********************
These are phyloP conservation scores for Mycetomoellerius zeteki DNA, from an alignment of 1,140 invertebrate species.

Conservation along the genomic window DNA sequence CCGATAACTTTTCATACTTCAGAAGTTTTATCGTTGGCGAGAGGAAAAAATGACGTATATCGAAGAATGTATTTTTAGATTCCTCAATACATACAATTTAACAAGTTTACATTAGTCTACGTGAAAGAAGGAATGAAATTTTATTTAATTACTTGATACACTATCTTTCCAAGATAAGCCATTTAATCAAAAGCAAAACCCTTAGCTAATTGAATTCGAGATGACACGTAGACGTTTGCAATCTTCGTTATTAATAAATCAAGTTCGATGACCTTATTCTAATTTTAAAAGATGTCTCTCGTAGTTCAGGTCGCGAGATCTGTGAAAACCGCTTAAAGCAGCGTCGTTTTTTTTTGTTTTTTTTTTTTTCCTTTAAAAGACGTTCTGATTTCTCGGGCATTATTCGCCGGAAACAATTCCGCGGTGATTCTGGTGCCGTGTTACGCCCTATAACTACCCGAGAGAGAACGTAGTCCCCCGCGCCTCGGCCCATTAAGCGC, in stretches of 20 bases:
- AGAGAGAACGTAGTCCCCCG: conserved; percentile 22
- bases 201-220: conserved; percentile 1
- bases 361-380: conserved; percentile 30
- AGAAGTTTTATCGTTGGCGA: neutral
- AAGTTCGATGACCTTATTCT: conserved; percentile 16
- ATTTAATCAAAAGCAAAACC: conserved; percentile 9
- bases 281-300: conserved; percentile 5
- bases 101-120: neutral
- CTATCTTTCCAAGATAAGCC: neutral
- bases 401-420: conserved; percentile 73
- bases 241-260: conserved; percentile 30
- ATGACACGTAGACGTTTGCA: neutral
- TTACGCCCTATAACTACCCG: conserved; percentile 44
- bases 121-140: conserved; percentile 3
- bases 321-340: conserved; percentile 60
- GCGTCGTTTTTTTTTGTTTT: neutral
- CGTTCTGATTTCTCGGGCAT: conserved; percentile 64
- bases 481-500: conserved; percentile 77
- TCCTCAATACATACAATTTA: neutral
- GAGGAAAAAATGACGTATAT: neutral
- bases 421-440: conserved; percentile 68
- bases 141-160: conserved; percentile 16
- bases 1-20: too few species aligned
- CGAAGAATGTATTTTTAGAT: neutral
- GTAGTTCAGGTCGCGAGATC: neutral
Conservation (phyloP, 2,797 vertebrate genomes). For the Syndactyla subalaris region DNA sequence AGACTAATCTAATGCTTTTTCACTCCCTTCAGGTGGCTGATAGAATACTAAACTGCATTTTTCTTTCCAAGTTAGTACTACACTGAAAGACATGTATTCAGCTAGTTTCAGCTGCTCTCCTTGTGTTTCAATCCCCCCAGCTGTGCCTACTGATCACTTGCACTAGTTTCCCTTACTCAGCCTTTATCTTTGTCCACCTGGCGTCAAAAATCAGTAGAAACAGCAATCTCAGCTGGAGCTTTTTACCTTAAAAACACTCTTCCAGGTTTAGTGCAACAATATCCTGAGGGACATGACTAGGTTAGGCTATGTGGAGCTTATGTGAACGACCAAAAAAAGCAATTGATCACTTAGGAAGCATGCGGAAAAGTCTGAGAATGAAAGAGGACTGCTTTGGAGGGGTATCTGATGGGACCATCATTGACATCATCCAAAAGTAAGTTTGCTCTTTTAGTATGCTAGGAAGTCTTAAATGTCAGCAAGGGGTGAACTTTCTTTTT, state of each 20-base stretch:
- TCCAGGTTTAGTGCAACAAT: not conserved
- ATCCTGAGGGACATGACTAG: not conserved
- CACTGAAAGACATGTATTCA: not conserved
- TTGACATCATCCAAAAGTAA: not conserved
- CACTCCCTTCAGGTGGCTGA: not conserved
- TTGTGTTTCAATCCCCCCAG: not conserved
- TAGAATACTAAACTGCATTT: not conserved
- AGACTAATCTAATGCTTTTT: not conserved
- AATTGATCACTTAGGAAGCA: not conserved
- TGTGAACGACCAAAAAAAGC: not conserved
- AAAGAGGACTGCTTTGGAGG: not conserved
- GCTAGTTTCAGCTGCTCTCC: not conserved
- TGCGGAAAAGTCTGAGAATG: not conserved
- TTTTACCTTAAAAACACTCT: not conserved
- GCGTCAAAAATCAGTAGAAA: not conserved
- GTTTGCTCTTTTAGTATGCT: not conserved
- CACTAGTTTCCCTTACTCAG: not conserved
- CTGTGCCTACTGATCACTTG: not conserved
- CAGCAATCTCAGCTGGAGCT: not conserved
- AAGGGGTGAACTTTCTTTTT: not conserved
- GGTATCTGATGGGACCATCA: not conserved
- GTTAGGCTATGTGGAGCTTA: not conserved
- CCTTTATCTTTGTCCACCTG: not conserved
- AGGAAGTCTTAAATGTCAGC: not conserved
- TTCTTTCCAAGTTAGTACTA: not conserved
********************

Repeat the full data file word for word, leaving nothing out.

These are phyloP conservation scores for Mycetomoellerius zeteki DNA, from an alignment of 1,140 invertebrate species.

Conservation along the genomic window DNA sequence CCGATAACTTTTCATACTTCAGAAGTTTTATCGTTGGCGAGAGGAAAAAATGACGTATATCGAAGAATGTATTTTTAGATTCCTCAATACATACAATTTAACAAGTTTACATTAGTCTACGTGAAAGAAGGAATGAAATTTTATTTAATTACTTGATACACTATCTTTCCAAGATAAGCCATTTAATCAAAAGCAAAACCCTTAGCTAATTGAATTCGAGATGACACGTAGACGTTTGCAATCTTCGTTATTAATAAATCAAGTTCGATGACCTTATTCTAATTTTAAAAGATGTCTCTCGTAGTTCAGGTCGCGAGATCTGTGAAAACCGCTTAAAGCAGCGTCGTTTTTTTTTGTTTTTTTTTTTTTCCTTTAAAAGACGTTCTGATTTCTCGGGCATTATTCGCCGGAAACAATTCCGCGGTGATTCTGGTGCCGTGTTACGCCCTATAACTACCCGAGAGAGAACGTAGTCCCCCGCGCCTCGGCCCATTAAGCGC, in stretches of 20 bases:
- AGAGAGAACGTAGTCCCCCG: conserved; percentile 22
- bases 201-220: conserved; percentile 1
- bases 361-380: conserved; percentile 30
- AGAAGTTTTATCGTTGGCGA: neutral
- AAGTTCGATGACCTTATTCT: conserved; percentile 16
- ATTTAATCAAAAGCAAAACC: conserved; percentile 9
- bases 281-300: conserved; percentile 5
- bases 101-120: neutral
- CTATCTTTCCAAGATAAGCC: neutral
- bases 401-420: conserved; percentile 73
- bases 241-260: conserved; percentile 30
- ATGACACGTAGACGTTTGCA: neutral
- TTACGCCCTATAACTACCCG: conserved; percentile 44
- bases 121-140: conserved; percentile 3
- bases 321-340: conserved; percentile 60
- GCGTCGTTTTTTTTTGTTTT: neutral
- CGTTCTGATTTCTCGGGCAT: conserved; percentile 64
- bases 481-500: conserved; percentile 77
- TCCTCAATACATACAATTTA: neutral
- GAGGAAAAAATGACGTATAT: neutral
- bases 421-440: conserved; percentile 68
- bases 141-160: conserved; percentile 16
- bases 1-20: too few species aligned
- CGAAGAATGTATTTTTAGAT: neutral
- GTAGTTCAGGTCGCGAGATC: neutral
Conservation (phyloP, 2,797 vertebrate genomes). For the Syndactyla subalaris region DNA sequence AGACTAATCTAATGCTTTTTCACTCCCTTCAGGTGGCTGATAGAATACTAAACTGCATTTTTCTTTCCAAGTTAGTACTACACTGAAAGACATGTATTCAGCTAGTTTCAGCTGCTCTCCTTGTGTTTCAATCCCCCCAGCTGTGCCTACTGATCACTTGCACTAGTTTCCCTTACTCAGCCTTTATCTTTGTCCACCTGGCGTCAAAAATCAGTAGAAACAGCAATCTCAGCTGGAGCTTTTTACCTTAAAAACACTCTTCCAGGTTTAGTGCAACAATATCCTGAGGGACATGACTAGGTTAGGCTATGTGGAGCTTATGTGAACGACCAAAAAAAGCAATTGATCACTTAGGAAGCATGCGGAAAAGTCTGAGAATGAAAGAGGACTGCTTTGGAGGGGTATCTGATGGGACCATCATTGACATCATCCAAAAGTAAGTTTGCTCTTTTAGTATGCTAGGAAGTCTTAAATGTCAGCAAGGGGTGAACTTTCTTTTT, state of each 20-base stretch:
- TCCAGGTTTAGTGCAACAAT: not conserved
- ATCCTGAGGGACATGACTAG: not conserved
- CACTGAAAGACATGTATTCA: not conserved
- TTGACATCATCCAAAAGTAA: not conserved
- CACTCCCTTCAGGTGGCTGA: not conserved
- TTGTGTTTCAATCCCCCCAG: not conserved
- TAGAATACTAAACTGCATTT: not conserved
- AGACTAATCTAATGCTTTTT: not conserved
- AATTGATCACTTAGGAAGCA: not conserved
- TGTGAACGACCAAAAAAAGC: not conserved
- AAAGAGGACTGCTTTGGAGG: not conserved
- GCTAGTTTCAGCTGCTCTCC: not conserved
- TGCGGAAAAGTCTGAGAATG: not conserved
- TTTTACCTTAAAAACACTCT: not conserved
- GCGTCAAAAATCAGTAGAAA: not conserved
- GTTTGCTCTTTTAGTATGCT: not conserved
- CACTAGTTTCCCTTACTCAG: not conserved
- CTGTGCCTACTGATCACTTG: not conserved
- CAGCAATCTCAGCTGGAGCT: not conserved
- AAGGGGTGAACTTTCTTTTT: not conserved
- GGTATCTGATGGGACCATCA: not conserved
- GTTAGGCTATGTGGAGCTTA: not conserved
- CCTTTATCTTTGTCCACCTG: not conserved
- AGGAAGTCTTAAATGTCAGC: not conserved
- TTCTTTCCAAGTTAGTACTA: not conserved